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Why Is Cybersecurity Critical in Protecting Infrastructure?

Why Is Cybersecurity Critical in Protecting Infrastructure?

Blog Article Published: 06/09/2021

Written by Angela Stone, Content Creator, Eleven Fifty Academy

Cybersystems, assets, and physical infrastructure are vital to the economy of a country. Destroying or incapacitating infrastructure and cyber systems can have a devastating impact on the economy. Industries such as the oil and gas industries are some of the key sectors that are a concern when it comes to cybersecurity.

Though such industries have physical security that can deny access to all cyber-physical assets, they may also have to implement various cyber defenses depending on the system or device in question. If you want to have a zero-trust distribution of critical infrastructure protection (CIP), you should note that physically breaching a site is easier than cyber access.

Here is what you need to know about the role of cybersecurity in critical infrastructure protection:

Threat to Critical Infrastructure

Critical infrastructure in the United States is always under physical and cyber threats. Industries such as oil and gas, defense, healthcare, transportation, electric power grids, banking and finance, communication, education, and more require robust cybersecurity policies to avoid attacks.

The U.S. government has taken several measures to intensify security and combat cyber threats. For example, in the oil or any other industry, a cybercriminal will try to physically access the facilities first to gain access to their network.

The defenses you use to zone off assets in the facility and the endpoint protection you use will determine how far a criminal can get during an attack. Older process networks and facilities in the oil and gas industries lack segmentation. This is now one of the best practices of networking designs today.

As operators of pipelines and other industries forge ahead with digital transformation, segmentation will play a huge role in keeping cyber assets safe remotely and locally. It is critical that all players in the IT industry realize how crucial segmentation is to cybersecurity. Veterans can use GI benefits to take cybersecurity courses for free and become part of this growing industry.

Understanding Segmentation According to Business Criteria

You should note that segmentation is not just about breaking apart the network, according to the IP-Address. Though segmentation has to identify and group devices into Enclaves or Zones according to business criteria to keep the vulnerable devices in that specific IP-Address safe, access to these devices should also be controlled by protocols, users, networks, devices, and groups.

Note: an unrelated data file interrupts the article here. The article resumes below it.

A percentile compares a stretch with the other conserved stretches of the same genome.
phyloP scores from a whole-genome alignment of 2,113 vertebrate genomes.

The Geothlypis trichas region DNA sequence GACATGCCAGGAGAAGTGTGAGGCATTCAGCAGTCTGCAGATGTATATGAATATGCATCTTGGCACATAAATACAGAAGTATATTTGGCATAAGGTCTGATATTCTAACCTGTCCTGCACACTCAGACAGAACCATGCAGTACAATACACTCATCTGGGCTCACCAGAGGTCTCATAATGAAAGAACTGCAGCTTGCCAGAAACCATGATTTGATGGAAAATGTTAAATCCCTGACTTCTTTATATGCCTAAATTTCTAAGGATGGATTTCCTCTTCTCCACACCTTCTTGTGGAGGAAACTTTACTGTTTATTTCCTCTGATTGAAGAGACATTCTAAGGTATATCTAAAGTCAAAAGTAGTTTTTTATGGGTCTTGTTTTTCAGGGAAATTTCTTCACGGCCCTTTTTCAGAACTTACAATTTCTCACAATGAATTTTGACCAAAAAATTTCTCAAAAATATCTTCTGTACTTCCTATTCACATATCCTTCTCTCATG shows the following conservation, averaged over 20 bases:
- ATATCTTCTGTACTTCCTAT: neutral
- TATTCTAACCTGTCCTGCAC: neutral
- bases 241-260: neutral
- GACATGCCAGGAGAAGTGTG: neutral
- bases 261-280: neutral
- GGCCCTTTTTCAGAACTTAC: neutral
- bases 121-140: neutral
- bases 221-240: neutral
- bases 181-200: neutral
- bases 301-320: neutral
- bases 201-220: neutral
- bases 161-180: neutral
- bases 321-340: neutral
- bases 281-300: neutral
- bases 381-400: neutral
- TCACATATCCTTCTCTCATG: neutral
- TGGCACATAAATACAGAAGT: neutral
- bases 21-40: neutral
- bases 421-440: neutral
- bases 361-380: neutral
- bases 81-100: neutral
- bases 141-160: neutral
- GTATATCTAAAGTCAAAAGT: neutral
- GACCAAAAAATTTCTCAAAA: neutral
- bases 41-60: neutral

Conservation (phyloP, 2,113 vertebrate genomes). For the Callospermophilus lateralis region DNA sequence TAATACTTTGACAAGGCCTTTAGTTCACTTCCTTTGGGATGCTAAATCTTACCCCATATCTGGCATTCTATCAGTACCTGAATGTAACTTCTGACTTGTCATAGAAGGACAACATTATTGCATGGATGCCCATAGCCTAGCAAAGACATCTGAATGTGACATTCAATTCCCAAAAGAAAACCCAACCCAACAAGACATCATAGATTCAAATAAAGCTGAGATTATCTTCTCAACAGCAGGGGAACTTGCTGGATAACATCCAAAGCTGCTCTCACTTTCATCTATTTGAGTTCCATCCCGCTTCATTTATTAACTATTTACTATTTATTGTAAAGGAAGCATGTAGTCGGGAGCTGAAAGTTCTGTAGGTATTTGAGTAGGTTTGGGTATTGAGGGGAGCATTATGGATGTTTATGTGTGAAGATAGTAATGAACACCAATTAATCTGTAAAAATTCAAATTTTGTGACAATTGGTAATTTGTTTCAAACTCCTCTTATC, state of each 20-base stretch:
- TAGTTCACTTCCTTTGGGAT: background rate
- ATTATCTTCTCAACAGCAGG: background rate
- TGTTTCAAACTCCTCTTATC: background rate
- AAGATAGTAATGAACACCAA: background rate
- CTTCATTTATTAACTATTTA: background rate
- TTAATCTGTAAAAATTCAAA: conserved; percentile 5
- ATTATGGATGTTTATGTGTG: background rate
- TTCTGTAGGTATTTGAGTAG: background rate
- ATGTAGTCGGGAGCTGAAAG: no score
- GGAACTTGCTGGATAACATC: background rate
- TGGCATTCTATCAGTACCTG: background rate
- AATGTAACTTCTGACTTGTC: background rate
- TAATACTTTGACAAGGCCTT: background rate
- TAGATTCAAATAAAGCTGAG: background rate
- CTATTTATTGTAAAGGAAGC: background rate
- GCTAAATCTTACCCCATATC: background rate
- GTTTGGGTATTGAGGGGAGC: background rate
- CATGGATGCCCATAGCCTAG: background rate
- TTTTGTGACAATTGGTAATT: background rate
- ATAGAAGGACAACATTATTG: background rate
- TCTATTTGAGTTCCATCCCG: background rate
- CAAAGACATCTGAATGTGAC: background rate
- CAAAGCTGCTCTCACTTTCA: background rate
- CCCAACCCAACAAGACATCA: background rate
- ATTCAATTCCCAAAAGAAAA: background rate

In some cases, you may have to consider restricting access during certain times of the day. The Internet of Things (IoT) is gradually taking over the energy industry. This means that you can expect to see more devices connected to these networks collecting information and running on a vendor proprietor's hardware and software. This makes it challenging for the system operator to patch or manage it.

It is vital that O&G have a definite plan on how to address the rising trend of segmentation and have a zero-trust-based strategy to offer the best way to keep the integration safe, secure, and reversible.

Inclusion of Sensor Security and Camera in Segmentation

The zoning of radio frequency (RF) technologies such as cellular, Wi-Fi, satellite, and Microwave will also be included in segmentation. The operators of SCADA and ICS systems have to be more mindful of the probability of an upstream threat or attack by a criminal who manages to compromise or breach RF facilities.

Devices and remote facilities have cameras and sensors that can sound an alarm or alert the right authorities of a breach. However, because remote attackers already have access to the facilities, they can plant a device, compromise the facility, and go completely unnoticed.

Physical access can also give criminals the opportunity to interfere with the runtime OS or the OS of devices in the network. To find such breaches and threats, you may have to do a physical search of the cabinet or facility and audit the OS.

Segmentation and Zoning Limits Damage

Zone trust segmentation or zoning is also essential. If you are unable to conduct a physical search or do anything to confirm that the site is safe from any threats, you will need to have zone limits. The right zoning enforcement will help you limit and separate any damage to a region. You will know exactly where to go.

In a Zero Trust network, zones also double up as inspection points for any traffic entering and leaving the enclave. You can also enable virtual sandboxing, IPS, and IDS technology on the zone to allow customized protection of any vulnerable devices within the zone. Zoning with inspection technology will also ensure safe operations of OT and IT network systems.

Final Word

Implementing these security measures are some of the best practices that you can include in your cybersecurity policy to protect infrastructure. With zoning, device consideration, and a proper design, you will be a step closer to keeping the infrastructure safer. However, do not assume that your data is free from threats. Conduct regular inspections and update your security systems as necessary.

Angela is an Austin native and one of the talents on Eleven Fifty Academy's content team, specializing in coding and industry trends. When she's not writing for Eleven Fifty Academy, she's volunteering at her local adoption agency and providing her photography talents to doggies in need.

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